The new student café-bar will set the benchmark for sustainable and inclusive design
Eve Waldron Design has been appointed to design the College’s new café-bar space within its new block of co-ed student housing. The café space will provide much-needed facilities for the growing student numbers and is part of its exciting Passivhaus development; an eco-friendly, accessible and future-proof building that will house the College’s growing and diverse student community. The building and its learning spaces have been designed to facilitate integration across our increasingly diverse student body and foster an engaged, inclusive and welcoming community. The learning spaces will be attractive to a broad spectrum of different cognitive and learning styles and enable a range of informal learning opportunities, enhanced by digital technologies. In July 2021, The Wolfson Foundation awarded Lucy Cavendish College up to £200,000 towards the cost of the new accommodation and learning spaces.
The café’s interior will reflect the building and surrounding gardens, using sustainable materials, and providing an environment that is supportive of students with a broad spectrum of different cognitive and physical abilities. The design will incorporate flexible furniture solutions, allowing the space to transform according to student needs throughout the day and night.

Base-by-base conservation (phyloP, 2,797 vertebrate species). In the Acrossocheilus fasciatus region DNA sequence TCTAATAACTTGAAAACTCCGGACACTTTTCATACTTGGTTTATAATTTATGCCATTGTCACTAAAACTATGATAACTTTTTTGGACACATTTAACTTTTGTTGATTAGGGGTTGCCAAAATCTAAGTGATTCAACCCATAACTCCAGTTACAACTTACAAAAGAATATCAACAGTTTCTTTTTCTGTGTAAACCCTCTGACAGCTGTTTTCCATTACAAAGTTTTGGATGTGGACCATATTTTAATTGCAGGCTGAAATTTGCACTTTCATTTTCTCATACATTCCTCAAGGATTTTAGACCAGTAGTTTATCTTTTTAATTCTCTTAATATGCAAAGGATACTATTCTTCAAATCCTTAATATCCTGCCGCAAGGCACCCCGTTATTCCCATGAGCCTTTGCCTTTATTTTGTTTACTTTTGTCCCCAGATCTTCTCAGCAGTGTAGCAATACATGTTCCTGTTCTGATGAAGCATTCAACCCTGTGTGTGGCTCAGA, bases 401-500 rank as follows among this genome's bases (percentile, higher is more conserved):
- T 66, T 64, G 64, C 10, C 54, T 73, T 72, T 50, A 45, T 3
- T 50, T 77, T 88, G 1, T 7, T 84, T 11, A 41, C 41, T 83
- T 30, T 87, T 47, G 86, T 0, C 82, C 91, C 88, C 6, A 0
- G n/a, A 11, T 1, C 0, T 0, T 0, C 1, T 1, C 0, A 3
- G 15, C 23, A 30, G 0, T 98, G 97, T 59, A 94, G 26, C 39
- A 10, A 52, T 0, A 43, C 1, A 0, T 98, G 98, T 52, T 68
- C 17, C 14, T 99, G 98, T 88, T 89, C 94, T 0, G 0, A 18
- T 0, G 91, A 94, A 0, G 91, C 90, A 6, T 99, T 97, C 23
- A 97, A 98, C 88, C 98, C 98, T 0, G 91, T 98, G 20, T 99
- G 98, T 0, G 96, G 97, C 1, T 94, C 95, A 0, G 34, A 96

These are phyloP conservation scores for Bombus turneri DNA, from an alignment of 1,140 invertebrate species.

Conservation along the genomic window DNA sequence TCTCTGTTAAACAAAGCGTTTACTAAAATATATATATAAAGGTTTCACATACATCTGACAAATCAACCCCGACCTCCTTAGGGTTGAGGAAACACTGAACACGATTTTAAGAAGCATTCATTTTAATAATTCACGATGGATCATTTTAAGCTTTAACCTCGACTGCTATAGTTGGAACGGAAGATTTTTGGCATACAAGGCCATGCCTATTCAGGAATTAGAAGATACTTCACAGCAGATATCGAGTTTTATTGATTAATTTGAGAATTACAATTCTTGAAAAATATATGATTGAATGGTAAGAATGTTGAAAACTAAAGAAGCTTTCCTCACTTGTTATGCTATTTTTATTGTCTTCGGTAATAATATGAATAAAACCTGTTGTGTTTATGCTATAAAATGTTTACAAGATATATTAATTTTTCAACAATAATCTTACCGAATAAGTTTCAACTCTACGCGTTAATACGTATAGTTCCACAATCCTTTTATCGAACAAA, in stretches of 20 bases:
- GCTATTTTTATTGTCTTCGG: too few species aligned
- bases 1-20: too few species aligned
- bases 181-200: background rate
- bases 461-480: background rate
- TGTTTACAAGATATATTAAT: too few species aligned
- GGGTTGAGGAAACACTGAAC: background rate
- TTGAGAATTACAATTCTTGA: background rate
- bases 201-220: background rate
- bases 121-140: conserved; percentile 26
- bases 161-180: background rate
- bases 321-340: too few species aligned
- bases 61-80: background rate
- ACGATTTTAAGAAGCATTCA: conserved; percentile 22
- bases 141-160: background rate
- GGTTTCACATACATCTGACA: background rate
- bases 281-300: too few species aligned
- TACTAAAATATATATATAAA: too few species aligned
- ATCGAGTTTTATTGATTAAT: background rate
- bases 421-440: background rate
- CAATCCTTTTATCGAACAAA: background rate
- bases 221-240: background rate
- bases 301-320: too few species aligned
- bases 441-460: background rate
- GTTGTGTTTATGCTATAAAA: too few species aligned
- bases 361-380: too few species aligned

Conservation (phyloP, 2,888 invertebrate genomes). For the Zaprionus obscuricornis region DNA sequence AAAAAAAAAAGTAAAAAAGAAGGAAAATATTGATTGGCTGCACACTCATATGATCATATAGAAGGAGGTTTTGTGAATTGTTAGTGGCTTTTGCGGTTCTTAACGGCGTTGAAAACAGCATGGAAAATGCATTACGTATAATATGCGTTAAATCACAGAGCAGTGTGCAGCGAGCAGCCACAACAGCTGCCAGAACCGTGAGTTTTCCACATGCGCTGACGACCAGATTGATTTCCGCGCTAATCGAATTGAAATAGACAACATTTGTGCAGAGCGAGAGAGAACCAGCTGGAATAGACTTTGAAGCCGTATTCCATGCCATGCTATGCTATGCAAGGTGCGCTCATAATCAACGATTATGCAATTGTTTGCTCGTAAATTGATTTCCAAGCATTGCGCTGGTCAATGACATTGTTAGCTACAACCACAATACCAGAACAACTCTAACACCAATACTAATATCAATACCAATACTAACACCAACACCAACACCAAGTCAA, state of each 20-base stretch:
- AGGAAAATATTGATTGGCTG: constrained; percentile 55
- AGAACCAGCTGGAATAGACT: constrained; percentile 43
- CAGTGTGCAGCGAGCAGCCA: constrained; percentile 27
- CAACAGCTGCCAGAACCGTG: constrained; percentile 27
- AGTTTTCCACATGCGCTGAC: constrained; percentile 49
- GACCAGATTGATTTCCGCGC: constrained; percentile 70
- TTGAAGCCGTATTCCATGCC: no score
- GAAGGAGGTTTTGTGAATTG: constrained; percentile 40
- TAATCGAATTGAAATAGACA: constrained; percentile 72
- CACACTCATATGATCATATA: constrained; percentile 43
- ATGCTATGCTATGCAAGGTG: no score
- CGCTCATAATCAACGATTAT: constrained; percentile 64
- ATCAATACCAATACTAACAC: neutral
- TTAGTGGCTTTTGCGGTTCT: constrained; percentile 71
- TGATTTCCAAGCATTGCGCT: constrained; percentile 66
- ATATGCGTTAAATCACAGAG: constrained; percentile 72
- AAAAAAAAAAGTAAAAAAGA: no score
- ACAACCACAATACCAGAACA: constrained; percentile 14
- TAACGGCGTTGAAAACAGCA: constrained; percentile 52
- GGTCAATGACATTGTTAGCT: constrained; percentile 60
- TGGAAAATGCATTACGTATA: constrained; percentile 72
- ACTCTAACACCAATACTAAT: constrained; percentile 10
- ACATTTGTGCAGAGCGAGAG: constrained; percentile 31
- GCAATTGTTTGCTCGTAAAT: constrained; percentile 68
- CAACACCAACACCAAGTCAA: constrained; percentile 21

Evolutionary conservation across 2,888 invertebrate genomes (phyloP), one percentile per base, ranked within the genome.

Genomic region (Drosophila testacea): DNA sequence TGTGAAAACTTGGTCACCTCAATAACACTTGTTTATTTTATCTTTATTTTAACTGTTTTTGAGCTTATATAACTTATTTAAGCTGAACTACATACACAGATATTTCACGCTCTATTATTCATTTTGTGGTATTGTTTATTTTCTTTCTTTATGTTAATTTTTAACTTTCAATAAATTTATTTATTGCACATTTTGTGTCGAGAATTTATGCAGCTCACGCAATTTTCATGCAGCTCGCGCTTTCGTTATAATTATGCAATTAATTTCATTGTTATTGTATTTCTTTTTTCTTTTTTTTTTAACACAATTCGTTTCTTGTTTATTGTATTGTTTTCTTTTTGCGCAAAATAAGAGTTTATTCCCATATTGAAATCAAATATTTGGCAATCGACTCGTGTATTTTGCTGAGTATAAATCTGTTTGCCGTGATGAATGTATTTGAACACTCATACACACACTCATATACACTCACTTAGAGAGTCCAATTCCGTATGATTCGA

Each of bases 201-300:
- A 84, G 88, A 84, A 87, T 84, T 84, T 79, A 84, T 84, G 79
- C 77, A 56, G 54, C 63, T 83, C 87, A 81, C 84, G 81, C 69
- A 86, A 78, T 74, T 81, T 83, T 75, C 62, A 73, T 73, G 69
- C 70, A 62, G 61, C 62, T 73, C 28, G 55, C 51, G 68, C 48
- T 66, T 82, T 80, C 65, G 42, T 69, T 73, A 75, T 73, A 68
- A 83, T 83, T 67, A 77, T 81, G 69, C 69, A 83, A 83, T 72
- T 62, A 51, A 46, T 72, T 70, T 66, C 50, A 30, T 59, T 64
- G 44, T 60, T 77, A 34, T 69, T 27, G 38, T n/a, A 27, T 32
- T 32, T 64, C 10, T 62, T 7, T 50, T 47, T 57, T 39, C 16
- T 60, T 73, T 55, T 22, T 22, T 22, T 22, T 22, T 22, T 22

Eve and her team were keen to demonstrate that accessible and inclusive design can be achieved in conjunction with creating a beautiful aesthetic. An inclusive space is one that provides equal access and opportunities regardless of variables such as physical ability, mental health, age, gender, and race. It is a human-centred design process that embraces diversity. Every aspect of the design was meticulously considered, ensuring the right ‘flow’ for accessible movement whilst also ensuring the correct technical design.
The Wolfson Foundation is an independent charity with a focus on research and education. Its aim is to support civil society by investing in excellent projects in science, health, heritage, humanities and the arts.
Since it was established in 1955, some £1 billion (£2 billion in real terms) has been awarded to more than 14,000 projects throughout the UK, all on the basis of expert review.